If the two-week average rises above 54 cases per day, Public Health could halt all in-person instruction. According to the most recent data available, released Friday, the county had a two-week average of 42 cases per day.
The petition filed by WILL points to children’s lower susceptibility to the coronavirus and seeks to void only the parts of Public Health’s order that pertain to schools. But the one filed by James seeks to overturn the entire order, which includes the county’s mask requirement, limits on gatherings and limits on business and religious institution capacity.
“We don’t believe she has any authority to regulate any of this,” said James’ attorney, Joseph Voiland.
Voiland pointed to UW-Madison’s decision to hold some in-person classes and recent Black Lives Matter protests as undercutting Heinrich’s argument for closing schools. In the first case, Public Health has said it can’t regulate a state institution. In the second, local officials have repeatedly pointed to protesters’ First Amendment rights as trumping public health orders.
Voiland called the decisions not to try to prohibit those activities an “admission” that the department has only limited authority over public spaces, and not over private homes, business and schools.
The Supreme Court has ordered Public Health to respond to James’ petition by 4 p.m. Friday. If it were to overturn Public Health’s entire order, masks would still be required under an existing state order.
Family was ready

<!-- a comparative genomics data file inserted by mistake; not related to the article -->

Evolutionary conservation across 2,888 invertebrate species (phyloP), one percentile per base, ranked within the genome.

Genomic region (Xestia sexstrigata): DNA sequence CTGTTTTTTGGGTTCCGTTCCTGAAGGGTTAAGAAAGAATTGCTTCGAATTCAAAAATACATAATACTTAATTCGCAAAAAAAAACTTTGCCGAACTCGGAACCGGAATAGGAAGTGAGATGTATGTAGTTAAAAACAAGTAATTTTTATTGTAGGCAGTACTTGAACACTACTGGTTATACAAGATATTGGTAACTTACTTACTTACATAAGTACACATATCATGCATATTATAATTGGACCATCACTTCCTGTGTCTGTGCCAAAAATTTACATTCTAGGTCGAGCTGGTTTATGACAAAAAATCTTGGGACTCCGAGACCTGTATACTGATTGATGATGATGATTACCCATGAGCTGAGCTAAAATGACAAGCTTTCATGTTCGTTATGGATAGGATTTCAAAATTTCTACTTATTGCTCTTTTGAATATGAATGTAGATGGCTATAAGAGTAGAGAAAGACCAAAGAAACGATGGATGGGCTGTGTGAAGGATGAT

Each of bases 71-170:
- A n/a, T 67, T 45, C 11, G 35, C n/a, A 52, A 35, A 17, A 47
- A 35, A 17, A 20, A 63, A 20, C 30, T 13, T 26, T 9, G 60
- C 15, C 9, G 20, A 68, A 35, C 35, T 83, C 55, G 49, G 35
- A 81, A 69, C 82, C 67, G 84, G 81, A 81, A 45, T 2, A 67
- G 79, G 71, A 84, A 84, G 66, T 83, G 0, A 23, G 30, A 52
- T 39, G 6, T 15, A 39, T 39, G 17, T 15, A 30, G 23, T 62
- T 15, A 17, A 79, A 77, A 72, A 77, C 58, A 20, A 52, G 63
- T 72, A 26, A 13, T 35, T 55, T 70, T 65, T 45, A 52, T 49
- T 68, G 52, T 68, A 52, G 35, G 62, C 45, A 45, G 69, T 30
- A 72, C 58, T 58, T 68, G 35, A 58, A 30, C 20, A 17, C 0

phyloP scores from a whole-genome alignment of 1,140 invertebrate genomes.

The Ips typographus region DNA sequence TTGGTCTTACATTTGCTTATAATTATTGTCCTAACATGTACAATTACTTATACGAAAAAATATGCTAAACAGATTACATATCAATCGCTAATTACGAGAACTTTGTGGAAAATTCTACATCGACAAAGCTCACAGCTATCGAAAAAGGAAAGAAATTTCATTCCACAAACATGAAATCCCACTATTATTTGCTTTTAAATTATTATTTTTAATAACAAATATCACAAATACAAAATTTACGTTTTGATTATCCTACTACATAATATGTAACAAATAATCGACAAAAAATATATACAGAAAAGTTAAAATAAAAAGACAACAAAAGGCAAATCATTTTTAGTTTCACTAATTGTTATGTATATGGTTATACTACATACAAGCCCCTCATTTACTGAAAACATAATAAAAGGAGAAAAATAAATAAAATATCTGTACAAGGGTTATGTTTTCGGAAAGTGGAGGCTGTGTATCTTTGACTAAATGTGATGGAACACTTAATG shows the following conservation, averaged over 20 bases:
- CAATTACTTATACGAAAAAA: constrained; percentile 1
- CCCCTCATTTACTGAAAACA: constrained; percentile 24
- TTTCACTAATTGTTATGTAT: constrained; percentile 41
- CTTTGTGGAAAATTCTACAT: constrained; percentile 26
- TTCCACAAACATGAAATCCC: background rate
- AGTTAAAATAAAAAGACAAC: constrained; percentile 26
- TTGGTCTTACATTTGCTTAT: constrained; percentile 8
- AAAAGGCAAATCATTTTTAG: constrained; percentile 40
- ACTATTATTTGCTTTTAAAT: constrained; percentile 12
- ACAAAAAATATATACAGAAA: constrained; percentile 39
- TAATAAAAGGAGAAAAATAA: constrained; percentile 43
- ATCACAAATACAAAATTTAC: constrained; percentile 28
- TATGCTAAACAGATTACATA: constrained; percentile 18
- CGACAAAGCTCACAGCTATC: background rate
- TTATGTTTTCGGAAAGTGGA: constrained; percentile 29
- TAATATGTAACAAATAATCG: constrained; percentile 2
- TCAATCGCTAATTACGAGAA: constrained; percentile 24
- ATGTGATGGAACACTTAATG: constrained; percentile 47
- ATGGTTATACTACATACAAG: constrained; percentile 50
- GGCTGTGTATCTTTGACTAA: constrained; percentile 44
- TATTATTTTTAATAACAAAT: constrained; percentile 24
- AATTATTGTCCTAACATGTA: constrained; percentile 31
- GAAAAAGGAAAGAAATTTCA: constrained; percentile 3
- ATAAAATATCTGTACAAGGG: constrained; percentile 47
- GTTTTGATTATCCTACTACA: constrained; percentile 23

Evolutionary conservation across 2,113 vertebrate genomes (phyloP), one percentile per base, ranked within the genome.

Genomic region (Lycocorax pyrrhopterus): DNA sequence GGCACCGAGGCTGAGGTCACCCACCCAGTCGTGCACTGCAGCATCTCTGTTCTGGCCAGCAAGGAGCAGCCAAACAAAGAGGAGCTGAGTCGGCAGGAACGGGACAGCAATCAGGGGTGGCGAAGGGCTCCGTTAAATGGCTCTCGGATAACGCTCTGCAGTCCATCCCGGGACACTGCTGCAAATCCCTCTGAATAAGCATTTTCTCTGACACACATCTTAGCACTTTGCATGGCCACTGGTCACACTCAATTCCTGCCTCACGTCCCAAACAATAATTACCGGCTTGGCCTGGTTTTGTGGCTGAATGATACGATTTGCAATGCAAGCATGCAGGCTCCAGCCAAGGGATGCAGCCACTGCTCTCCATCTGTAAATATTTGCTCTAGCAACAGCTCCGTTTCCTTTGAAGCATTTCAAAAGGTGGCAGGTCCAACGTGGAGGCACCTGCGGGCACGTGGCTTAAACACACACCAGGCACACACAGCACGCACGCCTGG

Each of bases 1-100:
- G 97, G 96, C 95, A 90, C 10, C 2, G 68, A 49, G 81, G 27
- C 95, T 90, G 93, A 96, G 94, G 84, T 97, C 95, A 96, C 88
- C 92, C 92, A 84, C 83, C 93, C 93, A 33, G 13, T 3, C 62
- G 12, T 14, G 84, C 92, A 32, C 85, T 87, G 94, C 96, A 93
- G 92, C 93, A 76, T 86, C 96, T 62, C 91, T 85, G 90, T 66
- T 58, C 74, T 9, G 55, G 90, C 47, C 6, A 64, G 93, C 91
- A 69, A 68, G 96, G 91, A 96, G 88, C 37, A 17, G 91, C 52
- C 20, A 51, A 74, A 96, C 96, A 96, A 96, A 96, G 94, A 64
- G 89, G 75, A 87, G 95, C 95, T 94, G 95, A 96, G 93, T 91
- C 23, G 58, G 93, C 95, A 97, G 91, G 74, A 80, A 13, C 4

Two of the parents in the WILL case, Chris and Holly Truitt, of DeForest, said they were satisfied with the precautions Abundant Life Christian School planned to take had it been allowed to open Tuesday. They included the use of masks except during socially distanced lunch and physical education periods, classes of only eight or nine people and staggered schedules to limit the number of students in the hallways, they said.
“I felt really comfortable with what they had in place,” Holly Truitt said.
The couple said their 10th-grader has a mild learning disability and needs one-on-one attention to thrive, with Chris Truitt saying the spring semester was very difficult and in-person instruction is “not a want. It’s a need.”
Public Health’s order came just as private schools were set to open or in some cases had already opened, but the agency has explained the 11th-hour directive by saying it had been waiting on the state Department of Health Services to release statewide guidance on what level of coronavirus spread should trigger a school closing or reopening. But DHS didn’t include specific metrics for schools to follow when it released that guidance on Aug. 19, the agency has said, so Public Health released its own benchmarks Friday.
A federal court last month dismissed a lawsuit filed by two dozen Wisconsin residents challenging a variety of local stay-at-home orders enacted in Dane County and other communities to curb the spread of the coronavirus.